Earlier this year, Visa CEO Charlie Scharf essentially dismissed the peer-to-peer decentralized digital currency bitcoin as nothing more than an unsafe, unconventional payments system. He espoused the benefits of conventional payment networks, including its safety, and noted that Visa would just be monitoring the development of the virtual currency.
In other words, Visa was unconcerned about cryptocurrencies, but interested in its growth.
A few months later, the credit card company may now be taking a second take at bitcoin. Speaking in an interview with the Australian Financial Review (AFR), Scharf stated that Visa could support bitcoin payments in the future, noting, however, that it is not currently tackling present developments.
“Visa is not a currency, it’s a network. We can process real or virtual currencies to the extent that it makes sense. So, [facilitating bitcoin payments] is possible but we are not thinking about it today,” said Scharf.
He added that Visa also does not have any interest in producing a Visa-branded digital currency – this has caused immense speculation as of late after several companies have filed digital currency patents in the past year.
Xapo recently announced its launch of the bitcoin debit card and confirmed last month of its partnerships with MasterCard and Visa in order to use their payment networks. Xapo has generated headlines after customers complained about exorbitant fees. Although the company should very well be making headlines for its innovative bitcoin service, its garnering news stories over its published fees and limits.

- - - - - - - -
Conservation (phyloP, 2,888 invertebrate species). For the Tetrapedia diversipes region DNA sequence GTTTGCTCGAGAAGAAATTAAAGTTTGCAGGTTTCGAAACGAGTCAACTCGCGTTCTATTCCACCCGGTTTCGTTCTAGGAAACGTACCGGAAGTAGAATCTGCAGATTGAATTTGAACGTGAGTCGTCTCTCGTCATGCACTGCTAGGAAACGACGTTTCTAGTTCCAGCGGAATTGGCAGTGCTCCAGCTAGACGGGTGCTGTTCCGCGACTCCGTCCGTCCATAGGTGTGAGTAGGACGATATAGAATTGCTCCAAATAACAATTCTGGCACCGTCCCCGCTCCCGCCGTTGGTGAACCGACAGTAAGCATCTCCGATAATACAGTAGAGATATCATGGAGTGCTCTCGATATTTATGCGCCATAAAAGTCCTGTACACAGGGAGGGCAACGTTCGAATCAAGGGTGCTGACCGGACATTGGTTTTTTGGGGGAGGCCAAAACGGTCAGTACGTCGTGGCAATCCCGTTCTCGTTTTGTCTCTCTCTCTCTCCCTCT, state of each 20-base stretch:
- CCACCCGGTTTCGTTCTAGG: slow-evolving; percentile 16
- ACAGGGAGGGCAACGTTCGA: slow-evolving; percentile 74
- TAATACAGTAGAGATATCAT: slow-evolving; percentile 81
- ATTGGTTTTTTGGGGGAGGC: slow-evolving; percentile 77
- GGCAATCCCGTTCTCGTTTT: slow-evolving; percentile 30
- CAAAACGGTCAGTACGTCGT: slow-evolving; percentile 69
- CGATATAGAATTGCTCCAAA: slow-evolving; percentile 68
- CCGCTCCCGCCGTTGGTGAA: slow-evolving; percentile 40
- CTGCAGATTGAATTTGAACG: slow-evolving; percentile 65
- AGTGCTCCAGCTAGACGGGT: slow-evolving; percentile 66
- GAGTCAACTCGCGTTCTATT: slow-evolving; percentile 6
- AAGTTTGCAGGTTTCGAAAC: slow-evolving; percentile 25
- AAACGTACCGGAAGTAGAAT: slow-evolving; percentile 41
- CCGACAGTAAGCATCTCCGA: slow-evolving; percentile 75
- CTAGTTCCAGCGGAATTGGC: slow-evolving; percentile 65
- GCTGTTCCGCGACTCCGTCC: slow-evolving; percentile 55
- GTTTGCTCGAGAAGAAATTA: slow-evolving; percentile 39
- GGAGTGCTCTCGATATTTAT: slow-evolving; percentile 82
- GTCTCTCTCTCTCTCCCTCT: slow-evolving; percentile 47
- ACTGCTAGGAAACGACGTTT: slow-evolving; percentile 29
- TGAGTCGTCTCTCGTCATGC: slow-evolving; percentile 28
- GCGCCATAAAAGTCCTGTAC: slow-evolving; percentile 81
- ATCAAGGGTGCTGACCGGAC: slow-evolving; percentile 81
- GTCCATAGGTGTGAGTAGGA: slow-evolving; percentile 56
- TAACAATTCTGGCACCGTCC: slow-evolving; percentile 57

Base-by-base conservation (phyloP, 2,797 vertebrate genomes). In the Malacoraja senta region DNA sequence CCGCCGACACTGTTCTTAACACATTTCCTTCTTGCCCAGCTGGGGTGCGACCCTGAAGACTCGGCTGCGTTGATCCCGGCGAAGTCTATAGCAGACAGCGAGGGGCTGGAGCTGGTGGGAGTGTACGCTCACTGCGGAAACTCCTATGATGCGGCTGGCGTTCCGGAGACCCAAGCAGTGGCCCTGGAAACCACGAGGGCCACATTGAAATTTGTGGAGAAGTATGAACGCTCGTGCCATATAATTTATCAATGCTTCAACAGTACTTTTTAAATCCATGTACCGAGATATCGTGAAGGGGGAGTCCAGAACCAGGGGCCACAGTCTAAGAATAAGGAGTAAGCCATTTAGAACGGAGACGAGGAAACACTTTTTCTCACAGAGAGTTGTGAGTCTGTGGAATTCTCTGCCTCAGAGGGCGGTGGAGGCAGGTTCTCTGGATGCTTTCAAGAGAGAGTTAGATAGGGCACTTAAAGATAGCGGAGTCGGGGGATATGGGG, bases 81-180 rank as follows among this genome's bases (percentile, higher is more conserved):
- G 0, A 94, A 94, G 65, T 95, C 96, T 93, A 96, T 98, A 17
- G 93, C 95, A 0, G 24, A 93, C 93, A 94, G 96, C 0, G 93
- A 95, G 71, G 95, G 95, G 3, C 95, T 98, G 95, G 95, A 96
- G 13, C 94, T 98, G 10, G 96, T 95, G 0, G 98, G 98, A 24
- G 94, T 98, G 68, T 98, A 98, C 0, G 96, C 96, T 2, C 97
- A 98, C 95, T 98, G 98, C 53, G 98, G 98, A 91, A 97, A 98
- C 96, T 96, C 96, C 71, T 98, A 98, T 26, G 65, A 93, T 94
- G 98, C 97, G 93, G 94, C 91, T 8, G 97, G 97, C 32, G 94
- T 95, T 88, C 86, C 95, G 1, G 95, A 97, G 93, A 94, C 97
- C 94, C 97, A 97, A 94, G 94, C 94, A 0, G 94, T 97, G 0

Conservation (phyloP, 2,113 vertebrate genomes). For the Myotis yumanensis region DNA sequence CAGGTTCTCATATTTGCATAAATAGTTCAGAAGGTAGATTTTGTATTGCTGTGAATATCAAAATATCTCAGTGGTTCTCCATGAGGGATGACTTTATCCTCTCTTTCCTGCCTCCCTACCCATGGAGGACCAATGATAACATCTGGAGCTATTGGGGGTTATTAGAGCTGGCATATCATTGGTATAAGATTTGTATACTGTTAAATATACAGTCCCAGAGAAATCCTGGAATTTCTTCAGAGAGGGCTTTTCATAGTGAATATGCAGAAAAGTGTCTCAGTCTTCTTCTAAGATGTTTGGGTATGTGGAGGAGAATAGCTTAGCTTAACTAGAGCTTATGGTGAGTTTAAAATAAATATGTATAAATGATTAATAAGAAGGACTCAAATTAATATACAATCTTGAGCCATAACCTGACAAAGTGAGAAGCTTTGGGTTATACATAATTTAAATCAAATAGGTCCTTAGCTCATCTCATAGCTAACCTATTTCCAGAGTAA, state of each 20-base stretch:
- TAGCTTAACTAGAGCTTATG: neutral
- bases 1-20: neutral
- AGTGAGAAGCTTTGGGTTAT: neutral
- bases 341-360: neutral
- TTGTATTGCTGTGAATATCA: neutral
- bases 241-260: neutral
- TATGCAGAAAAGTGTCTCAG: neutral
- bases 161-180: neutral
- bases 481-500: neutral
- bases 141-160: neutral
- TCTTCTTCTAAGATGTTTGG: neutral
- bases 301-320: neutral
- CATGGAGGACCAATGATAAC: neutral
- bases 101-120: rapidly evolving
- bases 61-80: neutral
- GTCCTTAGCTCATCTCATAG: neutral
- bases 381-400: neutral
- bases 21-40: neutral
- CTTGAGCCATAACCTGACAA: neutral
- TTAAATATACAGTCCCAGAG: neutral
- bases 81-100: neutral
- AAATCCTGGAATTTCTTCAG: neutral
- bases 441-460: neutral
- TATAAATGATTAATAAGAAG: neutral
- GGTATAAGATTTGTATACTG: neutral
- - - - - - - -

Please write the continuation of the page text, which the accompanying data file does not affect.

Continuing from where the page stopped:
It issued a statement this week:
“The Fees & Limits Schedule we posted is from the existing third-party program under which we are currently able to have the cards issued.
“We do not intend to charge monthly fees or fees for everyday spending. If our users are charged a monthly service fee, Xapo will reimburse that amount in bitcoins. So, if you use the Xapo Debit Card and are charged a monthly service fee by our third-party provider, we will directly reimburse your Xapo Wallet.”
Meanwhile, the AFR interview took place only days after Visa launched Visa Digital Solutions, which is trying to sustain new payment methods and technology that protects consumers and innovation. Industry professionals present the case that Visa is attempting to make the company a part of the ever changing landscape of digital and mobile payments.
Case in point, Sam Shrauger, Visa Inc.’s senior vice-president of digital solutions, discussed in the interview that a blueprint scenario involves a vehicle’s onboard computer would help pay for orders made at drive-thru restaurants. Another instance would be an Internet-connected fridge that orders and pays for grocery shopping.
“We are now seeing connected thermostats and cars and everything – our view is that a lot of those things will become points of transaction […] Our job is to allow that innovation to occur in way that is safe and secure and with the same characteristics as cards allow in the physical world today.”